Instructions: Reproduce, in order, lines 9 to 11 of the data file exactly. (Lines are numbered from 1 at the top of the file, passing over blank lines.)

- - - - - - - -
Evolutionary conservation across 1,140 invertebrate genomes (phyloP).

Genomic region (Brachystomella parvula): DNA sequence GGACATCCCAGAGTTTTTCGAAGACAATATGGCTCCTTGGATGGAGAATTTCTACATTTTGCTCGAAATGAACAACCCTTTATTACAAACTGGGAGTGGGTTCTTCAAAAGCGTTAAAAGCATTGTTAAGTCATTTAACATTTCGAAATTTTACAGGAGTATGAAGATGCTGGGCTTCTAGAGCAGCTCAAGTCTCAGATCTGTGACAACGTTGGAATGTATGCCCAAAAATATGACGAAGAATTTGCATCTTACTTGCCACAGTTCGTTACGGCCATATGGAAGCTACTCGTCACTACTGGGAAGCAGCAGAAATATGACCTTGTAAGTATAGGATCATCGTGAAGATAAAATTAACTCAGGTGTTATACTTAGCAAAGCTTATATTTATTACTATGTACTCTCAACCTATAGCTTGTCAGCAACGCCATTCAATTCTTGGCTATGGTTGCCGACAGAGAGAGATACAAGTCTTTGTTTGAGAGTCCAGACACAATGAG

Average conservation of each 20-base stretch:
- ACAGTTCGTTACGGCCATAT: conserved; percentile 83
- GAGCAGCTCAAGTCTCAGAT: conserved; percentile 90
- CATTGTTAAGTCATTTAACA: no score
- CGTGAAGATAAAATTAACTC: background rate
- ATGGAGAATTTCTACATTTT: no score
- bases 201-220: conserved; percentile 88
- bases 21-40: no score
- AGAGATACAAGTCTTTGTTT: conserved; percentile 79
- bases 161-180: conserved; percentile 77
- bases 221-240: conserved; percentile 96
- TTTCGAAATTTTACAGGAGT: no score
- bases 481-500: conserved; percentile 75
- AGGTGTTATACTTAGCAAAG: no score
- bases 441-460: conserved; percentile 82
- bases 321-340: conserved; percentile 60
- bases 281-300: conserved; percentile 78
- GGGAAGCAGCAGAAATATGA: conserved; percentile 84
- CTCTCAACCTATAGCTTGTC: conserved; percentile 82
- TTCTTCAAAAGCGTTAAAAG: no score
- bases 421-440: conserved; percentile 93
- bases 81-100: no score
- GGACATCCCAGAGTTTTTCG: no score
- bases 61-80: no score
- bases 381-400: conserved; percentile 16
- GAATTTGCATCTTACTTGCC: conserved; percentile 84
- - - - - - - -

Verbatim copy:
- bases 201-220: conserved; percentile 88
- bases 21-40: no score
- AGAGATACAAGTCTTTGTTT: conserved; percentile 79